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REAL GHOST STORIES (Collected and Edited by William T. Stead) online

REAL GHOST STORIES by William T. Stead


[1] "Human Personality" (Longmans, Green & Co.)

If I were free to use the simplest illustration without any pretence at scientific exactitude, I should say that the new theory supposes that there are inside each of us not one personality but two, and that these two correspond to husband and wife. There is the Conscious Personality, which stands for the husband. It is vigorous, alert, active, positive, monopolising all the means of communication and production. So intense is its consciousness that it ignores the very existence of its partner, excepting as a mere appendage and convenience to itself. Then there is the Unconscious Personality, which corresponds to the wife who keeps cupboard and storehouse, and the old stocking which treasures up the accumulated wealth of impressions acquired by the Conscious Personality, but who is never able to assert any right to anything, or to the use of sense or limb except when her lord and master is asleep or entranced. When the Conscious Personality has acquired any habit or faculty so completely that it becomes instinctive, it is handed on to the Unconscious Personality to keep and use, the Conscious Ego giving it no longer any attention. Deprived, like the wife in countries where the subjection of woman is the universal law, of all right to an independent existence, or to the use of the senses or of the limbs, the Unconscious Personality has discovered ways and means of communicating other than through the recognised organs of sense.

How vast and powerful are those hidden organs of the Unconscious Personality we can only dimly see. It is through them that Divine revelation is vouchsafed to man. The visions of the mystic, the prophecies of the seer, the inspiration of the sibyl, all come through this Unconscious Soul. It is through this dumb and suppressed Ego that we communicate by telepathy,--that thought is transferred without using the five senses. This under-soul is in touch with the over-soul, which, in Emerson's noble phrase, "abolishes time and space." "This influence of the senses has," he says, "in most men, overpowered their mind to that degree that the walls of time and space have come to look real and insurmountable; and to speak with levity of these limits is in the world the sign of insanity. Yet time and space are but inverse measures of the force of the soul." It is this Unconscious Personality which sees the _Strathmore_ foundering in mid-ocean, which hears a whisper spoken hundreds of miles off upon the battlefield, and which witnesses, as if it happened before the eyes, a tragedy occurring at the Antipodes.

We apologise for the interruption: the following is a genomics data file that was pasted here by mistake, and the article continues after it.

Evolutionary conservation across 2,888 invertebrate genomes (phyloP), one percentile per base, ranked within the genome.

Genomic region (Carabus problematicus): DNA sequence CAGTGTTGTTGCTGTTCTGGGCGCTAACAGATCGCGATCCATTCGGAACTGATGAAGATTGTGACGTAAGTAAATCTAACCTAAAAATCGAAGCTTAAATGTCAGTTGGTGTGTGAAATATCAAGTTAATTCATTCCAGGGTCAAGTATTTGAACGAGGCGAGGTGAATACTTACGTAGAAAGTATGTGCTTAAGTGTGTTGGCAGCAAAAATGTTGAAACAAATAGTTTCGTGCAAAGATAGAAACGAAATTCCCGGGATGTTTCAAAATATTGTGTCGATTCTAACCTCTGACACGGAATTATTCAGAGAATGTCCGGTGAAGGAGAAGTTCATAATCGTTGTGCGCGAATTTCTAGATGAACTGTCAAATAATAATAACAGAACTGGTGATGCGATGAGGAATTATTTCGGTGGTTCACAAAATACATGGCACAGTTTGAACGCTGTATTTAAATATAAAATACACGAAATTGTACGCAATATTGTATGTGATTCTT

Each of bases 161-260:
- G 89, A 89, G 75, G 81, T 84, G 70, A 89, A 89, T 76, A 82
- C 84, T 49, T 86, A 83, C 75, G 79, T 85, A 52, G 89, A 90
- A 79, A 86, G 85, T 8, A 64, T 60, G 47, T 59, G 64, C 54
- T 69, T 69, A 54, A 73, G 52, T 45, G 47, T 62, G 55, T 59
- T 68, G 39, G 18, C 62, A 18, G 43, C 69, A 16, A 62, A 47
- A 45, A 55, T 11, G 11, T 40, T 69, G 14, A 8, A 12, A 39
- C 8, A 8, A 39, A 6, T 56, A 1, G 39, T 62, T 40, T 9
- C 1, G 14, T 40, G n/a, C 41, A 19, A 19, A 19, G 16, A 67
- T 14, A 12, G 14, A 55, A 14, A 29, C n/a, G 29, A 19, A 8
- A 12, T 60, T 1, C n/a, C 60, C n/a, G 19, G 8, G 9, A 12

In proportion as the active, domineering Conscious Personality extinguishes his submissive unconscious partner, materialism flourishes, and man becomes blind to the Divinity that underlies all things. Hence in all religions the first step is to silence the noisy, bustling master of our earthly tabernacle, who, having monopolised the five senses, will listen to no voice which it cannot hear, and to allow the silent mistress to be open-souled to God. Hence the stress which all spiritual religions have laid upon contemplation, upon prayer and fasting. Whether it is an Indian Yogi, or a Trappist Monk, or one of our own Quakers, it is all the same. In the words of the Revivalist hymn, "We must lay our deadly doing down," and in receptive silence wait for the inspiration from on high. The Conscious Personality has usurped the visible world; but the Invisible, with its immeasurable expanse, is the domain of the Sub-conscious. Hence we read in the Scriptures of losing life that we may find it; for things of time and sense are temporal, but the things which are not seen are eternal.